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If you have a long-term care insurance policy or are thinking about it for the future, it is important to know under what circumstances the policy will pay benefits. Although each policy is unique in its features and coverage amounts, many insurance companies establish benefit triggers based on the insured’s ability to conduct activities of daily living (ADL). For instance, your policy might stipulate that a claim for benefits will be honored only if you are unable to perform two of the six commonly recognized activities of daily living for yourself.

 

Without some standardization of the definition of activities of daily living, insurance companies might be able to deny claims. Thankfully, the National Association of Insurance Commissioners (NAIC) has established clear definitions that most insurers abide by. Below are the six activities of daily living as defined by the NAIC in their booklet “A Shopper’s Guide to Long-term Care Insurance.”

 

Six activities of daily living commonly recognized by long-term care policies

 

  1. Bathing : Washing oneself by sponge bath, in either a tub or shower. This activity includes the task of getting into or out of the tub or shower.
  2. Continence: The ability to maintain control of bowel and bladder function; or when unable to maintain control of these functions, the ability to perform associated personal hygiene (including caring for catheter or colostomy bag).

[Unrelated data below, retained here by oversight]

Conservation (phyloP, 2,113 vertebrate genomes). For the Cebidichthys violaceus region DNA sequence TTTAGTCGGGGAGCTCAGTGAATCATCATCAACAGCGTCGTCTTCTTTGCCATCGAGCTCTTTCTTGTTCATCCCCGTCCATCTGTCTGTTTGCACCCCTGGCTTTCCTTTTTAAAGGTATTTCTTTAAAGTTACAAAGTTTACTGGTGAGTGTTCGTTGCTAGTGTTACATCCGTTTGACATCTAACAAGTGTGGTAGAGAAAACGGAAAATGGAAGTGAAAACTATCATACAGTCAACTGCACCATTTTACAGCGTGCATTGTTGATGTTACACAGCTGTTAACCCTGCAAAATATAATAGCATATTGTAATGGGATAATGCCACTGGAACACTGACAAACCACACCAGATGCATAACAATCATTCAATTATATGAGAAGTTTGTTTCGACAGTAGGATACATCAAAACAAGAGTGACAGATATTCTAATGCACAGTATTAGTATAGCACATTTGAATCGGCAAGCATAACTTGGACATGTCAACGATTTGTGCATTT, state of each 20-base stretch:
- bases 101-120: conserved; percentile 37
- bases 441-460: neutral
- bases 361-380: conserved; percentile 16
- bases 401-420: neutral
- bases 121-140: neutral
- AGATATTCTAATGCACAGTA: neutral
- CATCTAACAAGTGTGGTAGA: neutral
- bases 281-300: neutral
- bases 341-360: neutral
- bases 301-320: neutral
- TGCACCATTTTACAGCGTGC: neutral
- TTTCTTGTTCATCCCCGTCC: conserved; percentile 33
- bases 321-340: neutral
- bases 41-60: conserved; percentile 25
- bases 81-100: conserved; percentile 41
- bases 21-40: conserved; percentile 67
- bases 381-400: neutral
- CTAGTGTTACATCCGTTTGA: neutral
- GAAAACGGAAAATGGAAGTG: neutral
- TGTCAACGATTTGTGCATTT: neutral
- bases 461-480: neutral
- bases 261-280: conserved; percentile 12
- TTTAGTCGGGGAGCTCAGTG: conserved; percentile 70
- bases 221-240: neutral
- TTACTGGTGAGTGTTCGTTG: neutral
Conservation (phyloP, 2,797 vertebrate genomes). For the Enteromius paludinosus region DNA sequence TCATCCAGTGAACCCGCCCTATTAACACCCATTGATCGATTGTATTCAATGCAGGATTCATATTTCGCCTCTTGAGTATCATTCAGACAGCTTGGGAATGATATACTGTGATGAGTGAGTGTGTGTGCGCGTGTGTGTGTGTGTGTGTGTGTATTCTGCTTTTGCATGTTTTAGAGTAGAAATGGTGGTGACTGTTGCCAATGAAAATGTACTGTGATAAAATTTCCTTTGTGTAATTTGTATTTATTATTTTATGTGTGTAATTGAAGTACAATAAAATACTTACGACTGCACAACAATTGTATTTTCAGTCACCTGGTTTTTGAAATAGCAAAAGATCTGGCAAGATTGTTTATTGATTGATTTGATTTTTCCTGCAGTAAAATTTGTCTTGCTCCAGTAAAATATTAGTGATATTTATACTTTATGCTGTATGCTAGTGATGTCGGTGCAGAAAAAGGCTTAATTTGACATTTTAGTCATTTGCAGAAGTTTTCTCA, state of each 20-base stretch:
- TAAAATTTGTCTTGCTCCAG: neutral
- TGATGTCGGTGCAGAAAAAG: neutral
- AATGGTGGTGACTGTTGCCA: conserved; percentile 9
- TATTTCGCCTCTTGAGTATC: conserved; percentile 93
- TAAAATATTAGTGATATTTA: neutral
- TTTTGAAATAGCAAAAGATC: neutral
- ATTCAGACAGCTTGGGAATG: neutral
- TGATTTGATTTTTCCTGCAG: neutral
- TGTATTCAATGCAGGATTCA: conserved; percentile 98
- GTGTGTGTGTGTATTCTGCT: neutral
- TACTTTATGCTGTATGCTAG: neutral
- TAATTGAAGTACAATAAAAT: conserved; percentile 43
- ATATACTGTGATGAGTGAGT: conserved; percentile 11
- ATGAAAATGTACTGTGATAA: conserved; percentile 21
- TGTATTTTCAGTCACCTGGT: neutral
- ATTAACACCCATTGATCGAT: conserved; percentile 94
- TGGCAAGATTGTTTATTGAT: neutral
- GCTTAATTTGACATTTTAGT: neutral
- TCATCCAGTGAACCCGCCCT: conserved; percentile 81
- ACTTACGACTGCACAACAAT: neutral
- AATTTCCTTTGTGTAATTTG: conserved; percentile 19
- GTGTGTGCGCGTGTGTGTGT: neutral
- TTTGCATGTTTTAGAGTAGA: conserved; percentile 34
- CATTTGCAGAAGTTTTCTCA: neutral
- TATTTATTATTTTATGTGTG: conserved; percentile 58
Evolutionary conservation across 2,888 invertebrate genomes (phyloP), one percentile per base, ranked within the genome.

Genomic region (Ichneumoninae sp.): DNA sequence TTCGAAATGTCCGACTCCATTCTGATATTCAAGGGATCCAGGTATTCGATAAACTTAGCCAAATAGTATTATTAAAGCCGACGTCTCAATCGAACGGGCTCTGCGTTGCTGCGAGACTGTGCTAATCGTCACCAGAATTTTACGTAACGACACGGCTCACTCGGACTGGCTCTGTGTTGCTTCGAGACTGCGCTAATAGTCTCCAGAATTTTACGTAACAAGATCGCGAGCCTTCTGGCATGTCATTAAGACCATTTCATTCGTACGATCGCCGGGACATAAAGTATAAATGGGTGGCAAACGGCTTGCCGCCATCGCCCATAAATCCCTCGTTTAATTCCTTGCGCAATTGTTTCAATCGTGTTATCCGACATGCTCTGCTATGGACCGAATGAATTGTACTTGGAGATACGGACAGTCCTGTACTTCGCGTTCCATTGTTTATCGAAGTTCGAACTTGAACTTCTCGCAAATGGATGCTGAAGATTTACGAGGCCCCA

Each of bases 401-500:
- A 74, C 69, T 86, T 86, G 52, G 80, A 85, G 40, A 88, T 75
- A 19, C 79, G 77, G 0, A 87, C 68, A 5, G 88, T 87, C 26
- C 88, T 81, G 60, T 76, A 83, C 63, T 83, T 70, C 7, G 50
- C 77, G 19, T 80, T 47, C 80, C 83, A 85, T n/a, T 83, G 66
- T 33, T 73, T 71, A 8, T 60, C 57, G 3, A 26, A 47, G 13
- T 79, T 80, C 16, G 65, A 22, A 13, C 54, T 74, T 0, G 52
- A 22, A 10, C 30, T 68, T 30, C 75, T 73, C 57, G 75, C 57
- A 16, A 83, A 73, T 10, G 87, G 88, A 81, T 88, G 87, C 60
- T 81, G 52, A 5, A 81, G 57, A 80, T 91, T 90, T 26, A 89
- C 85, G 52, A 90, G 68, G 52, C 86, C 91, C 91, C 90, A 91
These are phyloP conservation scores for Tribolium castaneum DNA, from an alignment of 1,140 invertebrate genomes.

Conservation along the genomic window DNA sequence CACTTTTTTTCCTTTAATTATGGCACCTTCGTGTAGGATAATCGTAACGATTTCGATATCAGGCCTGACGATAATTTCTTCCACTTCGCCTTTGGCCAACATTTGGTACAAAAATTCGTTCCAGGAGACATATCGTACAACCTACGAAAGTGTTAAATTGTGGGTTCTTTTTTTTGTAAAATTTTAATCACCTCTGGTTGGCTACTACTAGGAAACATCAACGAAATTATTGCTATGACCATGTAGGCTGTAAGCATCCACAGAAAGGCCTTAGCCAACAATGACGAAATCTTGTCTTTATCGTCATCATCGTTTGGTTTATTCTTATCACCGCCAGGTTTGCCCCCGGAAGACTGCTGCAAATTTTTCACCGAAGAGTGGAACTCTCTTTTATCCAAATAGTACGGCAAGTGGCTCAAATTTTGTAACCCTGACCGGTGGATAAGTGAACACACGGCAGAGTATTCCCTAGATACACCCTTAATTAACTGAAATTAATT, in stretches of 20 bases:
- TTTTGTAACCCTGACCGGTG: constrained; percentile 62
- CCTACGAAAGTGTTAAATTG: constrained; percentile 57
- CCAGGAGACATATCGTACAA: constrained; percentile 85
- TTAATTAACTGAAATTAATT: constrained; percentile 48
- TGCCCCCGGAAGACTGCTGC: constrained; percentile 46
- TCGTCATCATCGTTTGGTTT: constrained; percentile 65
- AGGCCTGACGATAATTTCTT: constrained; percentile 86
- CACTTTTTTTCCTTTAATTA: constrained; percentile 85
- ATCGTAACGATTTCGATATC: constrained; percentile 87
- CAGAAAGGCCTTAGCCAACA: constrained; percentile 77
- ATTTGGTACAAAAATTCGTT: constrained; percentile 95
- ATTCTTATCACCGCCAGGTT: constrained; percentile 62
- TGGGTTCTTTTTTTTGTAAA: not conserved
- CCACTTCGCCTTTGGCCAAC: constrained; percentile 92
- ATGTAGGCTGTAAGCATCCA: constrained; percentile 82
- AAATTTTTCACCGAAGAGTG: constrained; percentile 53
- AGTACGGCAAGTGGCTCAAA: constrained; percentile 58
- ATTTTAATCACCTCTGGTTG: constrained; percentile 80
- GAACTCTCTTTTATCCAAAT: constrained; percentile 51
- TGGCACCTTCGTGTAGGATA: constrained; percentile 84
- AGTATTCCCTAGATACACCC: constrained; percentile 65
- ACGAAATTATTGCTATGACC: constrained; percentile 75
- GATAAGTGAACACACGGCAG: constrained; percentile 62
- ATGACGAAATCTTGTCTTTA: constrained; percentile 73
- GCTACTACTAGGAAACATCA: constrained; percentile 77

3. Dressing: Putting on and taking off all items of clothing and any necessary braces, fasteners or artificial limbs.
  4. Eating: Feeding oneself by getting food into the body from a receptacle (such as a plate, cup or table).
  5. Toileting: Getting to and from the toilet, getting on and off the toilet and doing related personal hygiene.
  6. Transferring: Moving into and out of a bed, chair or wheelchair.

 

You hope you never need to use a long-term care policy, but if you do, it helps to know about benefit triggers in case you ever have to file a claim. Many insurance companies adhere to the definitions of activities of daily living spelled out by the NAIC. It’s important to understand how many of the ADLs you must be unable to perform before your policy will pay benefits. If you are unsure about the policy you own or are considering, ask the insurance company for clear definitions of what self-care limitations qualify for claims under policy terms.

 

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